when it comes to choosing the right technique, way, or path to follow in life, spirituality, realtionship, or business for example; any path well developed/lived and well communicated/taught by another is a potentially good guide for one to follow. so to answer the question up front, all the well developed ones are all good. i've found many different ways to look at the road to success, no matter which one i pick, they all lead to success given they've been lived and presented well by another. "all roads lead to Rome." a good book on your subject of inerest is a good place to look. the effort to ensure value and accuracy of the information presented throughout the writing and publishing process of a well written and well presented book is not to be underestimated. finding a mentor who you work well with can also be extremely helpful. in zen it is practically required.
the key is to get an initial feel or gut instinct about it. if the initial feel or gut instinct is good or better, try it out. it is not so much the subject matter, that matters (hee, hee); it is the way it is presented. in other words it's not so important as to what information is presented that creates significance for the individual as compared to how the information is presented that creates true and lasting significance for the individual. i feel that each individual has a way that information is best encoded for them. when you find a subject that interests you and it is also encoded for you, then bam!, you're plowin' right through it. as my brother relayed to me once: he had read various books on the power of being in the moment. but, until he read The Power of Now by Eckhardt Tolle, it didn't stick. the way it was presented made the difference. in fact, it not only stuck, but my brother enjoyed the book more than other books on the subject. this is the beginning of how a bonafide guru or an expert creates themselves. it's interesting how one looks up to the "experts", "gurus", or "authorities" on a given topic. why? because they do not possess any more skills than you or i. the difference is that they kept trying things out until something stuck, and further that they did not give up until that something stuck. the willingness to make mistakes gracefully (or ungracefully) and to let the journey be an experiment are the other pieces of the puzzle. the final step is to put your experience out there in the world to share with others. in case you not only want to truly know and feel that you are and expert for yourself (which is most important), but would also like other individuals/group(s) to validate this, author Timothy Ferris in his book The 4-Hour Workweek has some great advice (pg's 159-160).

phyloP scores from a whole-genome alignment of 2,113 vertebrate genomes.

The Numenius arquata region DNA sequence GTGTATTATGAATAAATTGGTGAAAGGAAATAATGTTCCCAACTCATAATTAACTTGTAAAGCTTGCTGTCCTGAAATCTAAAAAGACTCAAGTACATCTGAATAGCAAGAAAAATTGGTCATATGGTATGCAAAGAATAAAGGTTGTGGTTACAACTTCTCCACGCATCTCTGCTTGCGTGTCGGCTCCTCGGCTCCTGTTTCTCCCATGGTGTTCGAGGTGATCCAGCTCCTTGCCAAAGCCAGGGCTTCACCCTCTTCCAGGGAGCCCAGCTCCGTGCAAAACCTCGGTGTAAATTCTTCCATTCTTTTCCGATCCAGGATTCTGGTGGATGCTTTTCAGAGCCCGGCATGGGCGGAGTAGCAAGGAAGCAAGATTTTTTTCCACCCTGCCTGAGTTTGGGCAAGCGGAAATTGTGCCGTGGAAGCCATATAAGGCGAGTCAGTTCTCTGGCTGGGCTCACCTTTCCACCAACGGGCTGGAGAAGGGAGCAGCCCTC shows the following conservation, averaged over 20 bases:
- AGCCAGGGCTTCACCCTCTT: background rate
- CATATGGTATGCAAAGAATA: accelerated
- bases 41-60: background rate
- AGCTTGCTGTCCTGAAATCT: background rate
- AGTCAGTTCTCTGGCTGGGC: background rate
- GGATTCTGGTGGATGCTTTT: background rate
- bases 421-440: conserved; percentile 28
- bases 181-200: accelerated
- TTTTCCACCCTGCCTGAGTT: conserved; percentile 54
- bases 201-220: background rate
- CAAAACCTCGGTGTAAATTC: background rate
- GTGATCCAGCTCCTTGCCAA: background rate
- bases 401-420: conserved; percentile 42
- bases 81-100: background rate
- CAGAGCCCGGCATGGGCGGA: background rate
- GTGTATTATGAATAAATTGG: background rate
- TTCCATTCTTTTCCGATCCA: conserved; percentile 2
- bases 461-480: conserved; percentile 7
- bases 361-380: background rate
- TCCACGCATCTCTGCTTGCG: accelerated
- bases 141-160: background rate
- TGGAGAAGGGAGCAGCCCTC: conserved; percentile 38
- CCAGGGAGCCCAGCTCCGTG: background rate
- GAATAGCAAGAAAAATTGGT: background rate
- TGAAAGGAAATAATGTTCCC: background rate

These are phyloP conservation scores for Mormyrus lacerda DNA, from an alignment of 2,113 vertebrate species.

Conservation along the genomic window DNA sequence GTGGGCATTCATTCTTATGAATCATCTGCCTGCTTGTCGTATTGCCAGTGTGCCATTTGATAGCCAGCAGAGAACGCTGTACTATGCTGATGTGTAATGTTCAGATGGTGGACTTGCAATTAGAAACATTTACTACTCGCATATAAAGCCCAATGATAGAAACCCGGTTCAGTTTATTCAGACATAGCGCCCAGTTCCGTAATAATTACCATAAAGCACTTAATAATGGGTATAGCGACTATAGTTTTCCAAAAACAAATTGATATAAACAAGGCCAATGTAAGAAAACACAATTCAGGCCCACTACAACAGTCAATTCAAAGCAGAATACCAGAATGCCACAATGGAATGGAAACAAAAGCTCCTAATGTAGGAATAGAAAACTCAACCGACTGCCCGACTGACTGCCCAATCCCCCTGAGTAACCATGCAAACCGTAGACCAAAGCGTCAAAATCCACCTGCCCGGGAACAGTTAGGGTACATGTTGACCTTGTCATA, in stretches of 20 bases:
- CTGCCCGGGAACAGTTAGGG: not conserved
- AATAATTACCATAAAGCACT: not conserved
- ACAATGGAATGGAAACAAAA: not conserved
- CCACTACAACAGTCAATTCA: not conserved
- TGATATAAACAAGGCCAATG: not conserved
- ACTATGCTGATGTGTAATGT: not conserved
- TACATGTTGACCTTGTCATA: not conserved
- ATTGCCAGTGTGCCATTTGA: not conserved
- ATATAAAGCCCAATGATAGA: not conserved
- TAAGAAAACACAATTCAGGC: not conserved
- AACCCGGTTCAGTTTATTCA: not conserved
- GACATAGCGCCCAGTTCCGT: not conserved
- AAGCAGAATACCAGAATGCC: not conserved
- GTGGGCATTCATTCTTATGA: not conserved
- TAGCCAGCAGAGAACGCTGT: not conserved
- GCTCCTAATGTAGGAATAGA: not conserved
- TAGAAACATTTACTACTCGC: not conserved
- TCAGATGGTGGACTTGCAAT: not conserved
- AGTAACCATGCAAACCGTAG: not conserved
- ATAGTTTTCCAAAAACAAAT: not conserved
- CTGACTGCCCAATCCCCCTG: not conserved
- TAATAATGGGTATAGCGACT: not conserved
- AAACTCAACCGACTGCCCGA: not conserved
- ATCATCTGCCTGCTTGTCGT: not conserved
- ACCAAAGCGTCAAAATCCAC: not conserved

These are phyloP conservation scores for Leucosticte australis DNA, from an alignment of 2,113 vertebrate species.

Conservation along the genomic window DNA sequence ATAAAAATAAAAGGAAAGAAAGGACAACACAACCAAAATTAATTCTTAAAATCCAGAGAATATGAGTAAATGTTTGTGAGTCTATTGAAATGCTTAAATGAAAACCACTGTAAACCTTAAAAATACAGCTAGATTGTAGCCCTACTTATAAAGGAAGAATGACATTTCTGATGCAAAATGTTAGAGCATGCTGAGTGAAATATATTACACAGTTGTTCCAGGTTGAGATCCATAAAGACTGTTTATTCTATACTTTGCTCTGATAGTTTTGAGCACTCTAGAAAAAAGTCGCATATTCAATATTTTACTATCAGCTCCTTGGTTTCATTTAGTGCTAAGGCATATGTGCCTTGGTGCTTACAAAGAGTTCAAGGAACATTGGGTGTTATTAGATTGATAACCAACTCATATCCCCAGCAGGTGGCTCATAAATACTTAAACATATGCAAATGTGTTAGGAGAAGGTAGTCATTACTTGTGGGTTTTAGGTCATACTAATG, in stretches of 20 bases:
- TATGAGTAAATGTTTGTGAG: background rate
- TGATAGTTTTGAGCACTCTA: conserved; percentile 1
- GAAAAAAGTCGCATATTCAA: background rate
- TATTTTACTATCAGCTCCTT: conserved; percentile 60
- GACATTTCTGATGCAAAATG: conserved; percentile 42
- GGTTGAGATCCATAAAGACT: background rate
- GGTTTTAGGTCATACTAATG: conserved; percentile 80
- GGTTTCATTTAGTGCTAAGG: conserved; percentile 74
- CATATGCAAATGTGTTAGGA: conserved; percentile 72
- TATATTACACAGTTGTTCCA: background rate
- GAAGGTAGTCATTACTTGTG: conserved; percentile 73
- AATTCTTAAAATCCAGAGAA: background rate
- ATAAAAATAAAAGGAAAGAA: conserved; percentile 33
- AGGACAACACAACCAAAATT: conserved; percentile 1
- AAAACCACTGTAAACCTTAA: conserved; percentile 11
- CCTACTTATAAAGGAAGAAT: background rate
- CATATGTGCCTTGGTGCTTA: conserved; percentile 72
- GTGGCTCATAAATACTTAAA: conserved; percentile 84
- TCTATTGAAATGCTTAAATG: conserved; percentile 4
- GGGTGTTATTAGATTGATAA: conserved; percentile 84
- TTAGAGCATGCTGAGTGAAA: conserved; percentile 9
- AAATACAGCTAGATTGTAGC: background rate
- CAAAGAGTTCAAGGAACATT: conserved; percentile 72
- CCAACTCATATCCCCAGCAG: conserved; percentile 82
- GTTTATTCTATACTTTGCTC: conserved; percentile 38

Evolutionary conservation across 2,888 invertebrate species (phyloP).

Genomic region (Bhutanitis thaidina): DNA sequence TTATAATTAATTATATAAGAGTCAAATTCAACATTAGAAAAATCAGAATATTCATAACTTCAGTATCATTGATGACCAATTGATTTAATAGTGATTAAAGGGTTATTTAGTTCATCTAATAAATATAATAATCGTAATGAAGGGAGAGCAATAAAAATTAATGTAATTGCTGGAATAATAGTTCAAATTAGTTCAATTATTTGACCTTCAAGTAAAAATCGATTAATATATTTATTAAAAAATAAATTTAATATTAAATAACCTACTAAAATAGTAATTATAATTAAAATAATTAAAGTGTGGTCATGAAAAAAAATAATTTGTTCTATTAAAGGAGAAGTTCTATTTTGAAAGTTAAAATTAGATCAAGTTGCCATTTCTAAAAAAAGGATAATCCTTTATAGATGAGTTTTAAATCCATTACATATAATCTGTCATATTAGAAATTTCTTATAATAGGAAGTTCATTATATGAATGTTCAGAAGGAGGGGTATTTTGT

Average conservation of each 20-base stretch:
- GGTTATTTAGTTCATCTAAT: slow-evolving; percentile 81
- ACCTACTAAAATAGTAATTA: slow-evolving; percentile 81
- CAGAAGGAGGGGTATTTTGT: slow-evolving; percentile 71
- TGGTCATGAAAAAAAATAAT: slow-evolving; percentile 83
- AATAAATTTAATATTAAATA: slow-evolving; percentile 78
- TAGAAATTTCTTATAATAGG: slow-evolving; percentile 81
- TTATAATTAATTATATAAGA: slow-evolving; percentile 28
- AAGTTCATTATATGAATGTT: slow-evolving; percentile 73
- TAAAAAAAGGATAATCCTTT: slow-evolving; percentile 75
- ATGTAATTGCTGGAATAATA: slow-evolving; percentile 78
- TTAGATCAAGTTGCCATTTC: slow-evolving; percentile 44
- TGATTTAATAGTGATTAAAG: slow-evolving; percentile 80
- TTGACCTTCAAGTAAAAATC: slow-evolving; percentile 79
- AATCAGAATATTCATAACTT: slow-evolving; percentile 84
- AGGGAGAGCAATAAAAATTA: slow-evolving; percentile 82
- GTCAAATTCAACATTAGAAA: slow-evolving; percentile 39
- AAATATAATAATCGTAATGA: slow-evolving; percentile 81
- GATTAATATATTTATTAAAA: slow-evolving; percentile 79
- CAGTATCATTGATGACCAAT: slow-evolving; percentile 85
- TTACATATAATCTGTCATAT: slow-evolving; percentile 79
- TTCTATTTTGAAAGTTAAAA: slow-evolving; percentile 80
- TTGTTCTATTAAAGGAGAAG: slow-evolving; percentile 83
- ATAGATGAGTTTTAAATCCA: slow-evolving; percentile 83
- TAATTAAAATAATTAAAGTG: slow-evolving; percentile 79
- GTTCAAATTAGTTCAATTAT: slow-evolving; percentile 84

finally, just try many things and know that you are on your journey to finding right livelihood or pursuit by doing so. it's not that nothing will stick for you, it's just that you haven't found it yet. don't worry, you will find it. it will come. :)
good luck in your journey, and never give up!
learn to ask to help from others if you need it!